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IDARUBICIN 20 MG/20 ML SOLUTION FOR INJECTION

Active substance(s): IDARUBICIN HYDROCHLORIDE

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- if you are a man, idarubicin can cause
irreversible infertility.
Patient Information Leaflet

Idarubicin 5 mg/5 ml
solution for injection
Idarubicin 10 mg/10 ml
solution for injection
Idarubicin 20 mg/20 ml
solution for injection
Idarubicin (hydrochloride)

Read all of this leaflet carefully before you are
given this medicine because it contains
important information for you.
- Keep this leaflet. You may need to read it again.
- If you have any further questions, ask your
doctor or pharmacist.
- This medicine has been prescribed for you only.
Do not pass it on to others. It may harm them,
even if their signs of illness are the same as
yours.
- If you get any side effects, talk to your doctor or
pharmacist. This includes any possible side
effects not listed in this leaflet. See section 4.
What is in this leaflet:
1. What Idarubicin Injection is and what it is used
for
2. What you need to know before you are given
Idarubicin Injection
3. How to use Idarubicin Injection
4. Possible side effects
5. How to store Idarubicin Injection
6. Contents of the pack and other information

1. What Idarubicin Injection is
and what it is used for
Idarubicin Injection belongs to a group of
medicines called as citotoxics and antimitotics
agents, which intercalate with DNA and interact
with topoisomerase II, having an inhibitory effect
on the synthesis of nucleic acid.
Idarubicin Injection is a medicine used for the
treatment :
Adults
- Acute non-lymphocytic leukaemia, for
remission induction in untreated patients or for
remission induction in relapsed or refractory
patients.
- Acute lymphocytic leukaemia as second line
treatment.
Children
- Acute non-lymphocytic leukaemia, in
combination with cytarabine, for remission
induction in untreated patients.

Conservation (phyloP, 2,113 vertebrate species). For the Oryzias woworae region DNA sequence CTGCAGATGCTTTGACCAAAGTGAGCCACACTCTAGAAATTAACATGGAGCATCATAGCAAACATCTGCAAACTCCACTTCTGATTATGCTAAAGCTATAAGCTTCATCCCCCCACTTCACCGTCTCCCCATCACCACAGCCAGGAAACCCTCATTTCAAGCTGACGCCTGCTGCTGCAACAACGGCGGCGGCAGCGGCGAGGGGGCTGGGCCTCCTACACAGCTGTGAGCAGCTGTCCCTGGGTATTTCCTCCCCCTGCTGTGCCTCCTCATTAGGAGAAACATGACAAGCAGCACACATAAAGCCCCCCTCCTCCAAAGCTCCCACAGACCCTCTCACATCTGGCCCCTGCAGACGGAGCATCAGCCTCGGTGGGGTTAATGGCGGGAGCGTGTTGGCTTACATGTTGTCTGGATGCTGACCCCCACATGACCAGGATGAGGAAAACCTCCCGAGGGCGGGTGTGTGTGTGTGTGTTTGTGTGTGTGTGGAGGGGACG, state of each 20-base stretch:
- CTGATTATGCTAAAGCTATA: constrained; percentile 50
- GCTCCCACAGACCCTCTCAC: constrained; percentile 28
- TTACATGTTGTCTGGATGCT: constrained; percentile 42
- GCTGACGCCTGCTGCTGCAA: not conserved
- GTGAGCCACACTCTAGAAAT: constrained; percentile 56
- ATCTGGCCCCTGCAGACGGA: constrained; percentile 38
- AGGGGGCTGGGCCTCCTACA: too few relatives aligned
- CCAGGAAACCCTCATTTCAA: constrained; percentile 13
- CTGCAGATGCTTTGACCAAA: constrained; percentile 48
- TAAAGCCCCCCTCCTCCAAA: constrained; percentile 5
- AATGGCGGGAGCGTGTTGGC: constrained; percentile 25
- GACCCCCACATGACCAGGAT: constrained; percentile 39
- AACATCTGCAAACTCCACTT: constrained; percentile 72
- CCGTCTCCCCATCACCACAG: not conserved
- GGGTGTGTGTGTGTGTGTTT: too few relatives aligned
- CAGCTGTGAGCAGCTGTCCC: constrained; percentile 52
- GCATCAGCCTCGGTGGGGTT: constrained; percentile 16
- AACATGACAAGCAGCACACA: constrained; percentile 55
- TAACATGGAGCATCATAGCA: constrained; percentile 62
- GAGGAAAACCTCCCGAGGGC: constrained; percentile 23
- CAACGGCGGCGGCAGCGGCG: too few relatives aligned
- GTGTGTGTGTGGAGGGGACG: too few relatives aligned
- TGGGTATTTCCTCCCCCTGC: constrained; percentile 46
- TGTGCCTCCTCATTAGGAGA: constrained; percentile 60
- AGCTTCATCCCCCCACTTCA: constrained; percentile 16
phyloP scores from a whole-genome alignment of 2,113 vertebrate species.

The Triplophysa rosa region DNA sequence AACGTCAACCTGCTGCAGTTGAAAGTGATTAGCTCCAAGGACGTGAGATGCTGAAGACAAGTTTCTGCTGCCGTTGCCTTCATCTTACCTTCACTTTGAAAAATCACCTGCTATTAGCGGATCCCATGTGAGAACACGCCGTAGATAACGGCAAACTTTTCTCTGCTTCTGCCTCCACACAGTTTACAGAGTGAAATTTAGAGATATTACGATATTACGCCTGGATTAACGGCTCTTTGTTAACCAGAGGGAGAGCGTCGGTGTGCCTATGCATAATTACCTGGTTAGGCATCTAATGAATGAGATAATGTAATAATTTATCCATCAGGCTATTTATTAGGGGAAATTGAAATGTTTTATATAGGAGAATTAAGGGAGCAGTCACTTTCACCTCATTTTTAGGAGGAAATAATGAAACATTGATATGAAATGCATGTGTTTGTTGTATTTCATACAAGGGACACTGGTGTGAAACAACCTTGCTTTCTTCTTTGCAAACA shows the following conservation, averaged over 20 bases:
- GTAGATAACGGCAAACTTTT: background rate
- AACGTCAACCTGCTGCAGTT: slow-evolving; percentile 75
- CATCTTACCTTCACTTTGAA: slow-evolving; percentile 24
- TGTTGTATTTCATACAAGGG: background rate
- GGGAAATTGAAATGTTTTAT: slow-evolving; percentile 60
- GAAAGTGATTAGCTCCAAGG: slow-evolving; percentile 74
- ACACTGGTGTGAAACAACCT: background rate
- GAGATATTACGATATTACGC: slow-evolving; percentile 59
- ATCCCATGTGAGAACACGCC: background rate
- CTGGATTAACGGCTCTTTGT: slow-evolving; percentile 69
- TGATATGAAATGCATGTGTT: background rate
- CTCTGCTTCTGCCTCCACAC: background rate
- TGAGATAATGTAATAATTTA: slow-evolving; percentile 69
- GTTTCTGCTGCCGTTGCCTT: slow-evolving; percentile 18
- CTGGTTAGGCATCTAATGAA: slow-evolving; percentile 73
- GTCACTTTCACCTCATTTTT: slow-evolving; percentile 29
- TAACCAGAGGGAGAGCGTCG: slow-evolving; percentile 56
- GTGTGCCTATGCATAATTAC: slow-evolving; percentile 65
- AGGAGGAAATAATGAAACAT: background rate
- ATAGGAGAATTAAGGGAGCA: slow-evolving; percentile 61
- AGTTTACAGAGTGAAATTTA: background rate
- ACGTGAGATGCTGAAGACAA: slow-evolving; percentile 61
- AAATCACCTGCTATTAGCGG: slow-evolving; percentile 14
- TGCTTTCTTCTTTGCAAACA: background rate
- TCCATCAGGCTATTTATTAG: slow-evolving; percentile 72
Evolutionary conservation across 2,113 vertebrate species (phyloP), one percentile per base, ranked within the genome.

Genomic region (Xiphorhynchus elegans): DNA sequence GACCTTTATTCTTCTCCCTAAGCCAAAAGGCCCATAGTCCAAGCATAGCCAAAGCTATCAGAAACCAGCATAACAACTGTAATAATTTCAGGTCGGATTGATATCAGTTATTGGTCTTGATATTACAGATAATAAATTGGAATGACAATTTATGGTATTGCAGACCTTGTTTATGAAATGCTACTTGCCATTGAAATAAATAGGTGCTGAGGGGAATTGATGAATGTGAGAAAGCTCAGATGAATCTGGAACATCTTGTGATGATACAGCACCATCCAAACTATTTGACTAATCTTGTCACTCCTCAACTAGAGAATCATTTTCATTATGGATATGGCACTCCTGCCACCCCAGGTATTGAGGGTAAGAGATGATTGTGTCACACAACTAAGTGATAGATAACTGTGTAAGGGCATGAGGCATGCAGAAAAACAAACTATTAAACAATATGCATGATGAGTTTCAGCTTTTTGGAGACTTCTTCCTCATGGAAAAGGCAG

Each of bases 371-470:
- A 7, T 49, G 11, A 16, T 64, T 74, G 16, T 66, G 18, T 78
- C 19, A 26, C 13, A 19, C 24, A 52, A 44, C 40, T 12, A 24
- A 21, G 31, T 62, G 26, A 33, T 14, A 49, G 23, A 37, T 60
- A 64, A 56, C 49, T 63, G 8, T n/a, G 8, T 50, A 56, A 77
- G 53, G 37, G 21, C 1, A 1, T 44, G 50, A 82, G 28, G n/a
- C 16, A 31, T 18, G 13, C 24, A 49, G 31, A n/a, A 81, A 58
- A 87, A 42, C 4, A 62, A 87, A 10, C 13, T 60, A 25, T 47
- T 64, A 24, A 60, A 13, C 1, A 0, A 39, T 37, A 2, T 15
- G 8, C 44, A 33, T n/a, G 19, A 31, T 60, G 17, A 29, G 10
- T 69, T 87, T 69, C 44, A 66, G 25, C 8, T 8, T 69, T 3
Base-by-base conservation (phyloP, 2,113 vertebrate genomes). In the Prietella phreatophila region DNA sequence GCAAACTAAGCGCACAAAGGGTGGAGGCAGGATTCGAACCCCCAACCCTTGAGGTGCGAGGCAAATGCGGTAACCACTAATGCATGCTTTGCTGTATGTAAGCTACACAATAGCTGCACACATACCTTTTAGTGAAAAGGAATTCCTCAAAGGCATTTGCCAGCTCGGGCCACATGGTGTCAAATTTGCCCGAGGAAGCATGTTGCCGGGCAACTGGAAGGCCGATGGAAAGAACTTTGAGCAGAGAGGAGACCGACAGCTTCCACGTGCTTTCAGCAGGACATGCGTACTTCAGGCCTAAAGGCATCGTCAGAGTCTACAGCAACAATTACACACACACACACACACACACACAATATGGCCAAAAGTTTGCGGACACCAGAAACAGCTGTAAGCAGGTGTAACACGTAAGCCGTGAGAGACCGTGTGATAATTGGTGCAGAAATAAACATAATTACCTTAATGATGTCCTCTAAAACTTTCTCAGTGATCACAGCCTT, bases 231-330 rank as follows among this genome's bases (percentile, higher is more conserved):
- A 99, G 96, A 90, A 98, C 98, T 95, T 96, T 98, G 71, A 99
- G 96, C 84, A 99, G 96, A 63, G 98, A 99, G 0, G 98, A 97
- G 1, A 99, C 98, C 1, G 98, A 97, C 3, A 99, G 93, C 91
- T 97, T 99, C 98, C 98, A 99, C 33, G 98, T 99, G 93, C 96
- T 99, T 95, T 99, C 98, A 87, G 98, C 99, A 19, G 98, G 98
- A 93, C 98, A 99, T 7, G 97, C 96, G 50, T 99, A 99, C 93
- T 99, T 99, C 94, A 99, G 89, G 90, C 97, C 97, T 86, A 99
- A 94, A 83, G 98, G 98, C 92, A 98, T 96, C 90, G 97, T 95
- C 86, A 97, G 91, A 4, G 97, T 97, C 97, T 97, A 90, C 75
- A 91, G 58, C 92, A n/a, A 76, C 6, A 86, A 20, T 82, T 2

- Acute lymphocytic leukaemia as second line
treatment.
Idarubicin Injection may also be used in
combination with other anticancer agents.

2. What you need to know before
you are given Idarubicin
Injection
Do not take Idarubicin Injection:
- if you are allergic to idarubicin or to any of the
other ingredients in this medicine (listed in
section 6);
- if you are allergic to other anthracyclines or
anthracenediones;
- if you suffer from severe liver problems ;
- if you suffer from sever kidneys problems;
- if you suffer from heart problems;
- if you have low production of blood cells and
platelets;
- If you have previously been treated with
idarubicin and/ or other anthracyclines or
anthracenediones.
- If you are breast-feeding.
Warnings and Precautions
- if you have heart trouble. Heart function must
be assessed before starting treatment with
idarubicin and must be monitored during
treatment to minimise the risk of incurring
severe heart failure;
- if you have a reduced bone marrow blood cell
and platelet count;
- if you have a marked and permanent increase
of abnormal white cells in the blood. You may
be developing leukaemia;
- if you have gastrointestinal problems;
- if you have liver problems;
- if you have kidney problems;
- this medicine can cause vomiting, may develop
inflammation of the oral mucosa or inflammation
of the mucosal lining of the digestive tract;
- you may develop reactions at the injection site;
- if extravasation occurs during the injection, you
may feel pain and extravasation may cause
severe tissue lesions. If extravasation occurs,
administration of the medicine must be
discontinued immediately;
- as happens with other cytotoxic agents,
inflammation of a vein wall may occur, with the
formation of blood clots;
- if you have recently had or are thinking of
having a vaccine;

THE FOLLOWING INFORMATION IS
INTENDED FOR HEALTHPROFESSIONALS
ONLY:
This medicine is intended to be administered
intravenously.
Incompatibilities:
Prolonged contact with any alkaline pH solution
must be avoided, since it can give rise to drug
degradation. Idarubicin hydrochloride must not be
mixed with heparin, as it can form a precipitate.
Association with other drugs is not
recommended.
Idarubicin Injection is intended to be used once
only and any remaining drug must be discarded.
The ready-to-use solution of Idarubicin Injection
must only be administered intravenously and

Idarubicin must be administered only under the
supervision of a doctor with experience in
cytotoxic chemotherapy.
This medicine can cause red colouration of urine
for one to two days after its administration.
Before and during the treatment with Idarubicin
Injection, regular exams should be made to the
blood, liver, kidneys and heart. Babies and
children seem to have a greater sensitivity to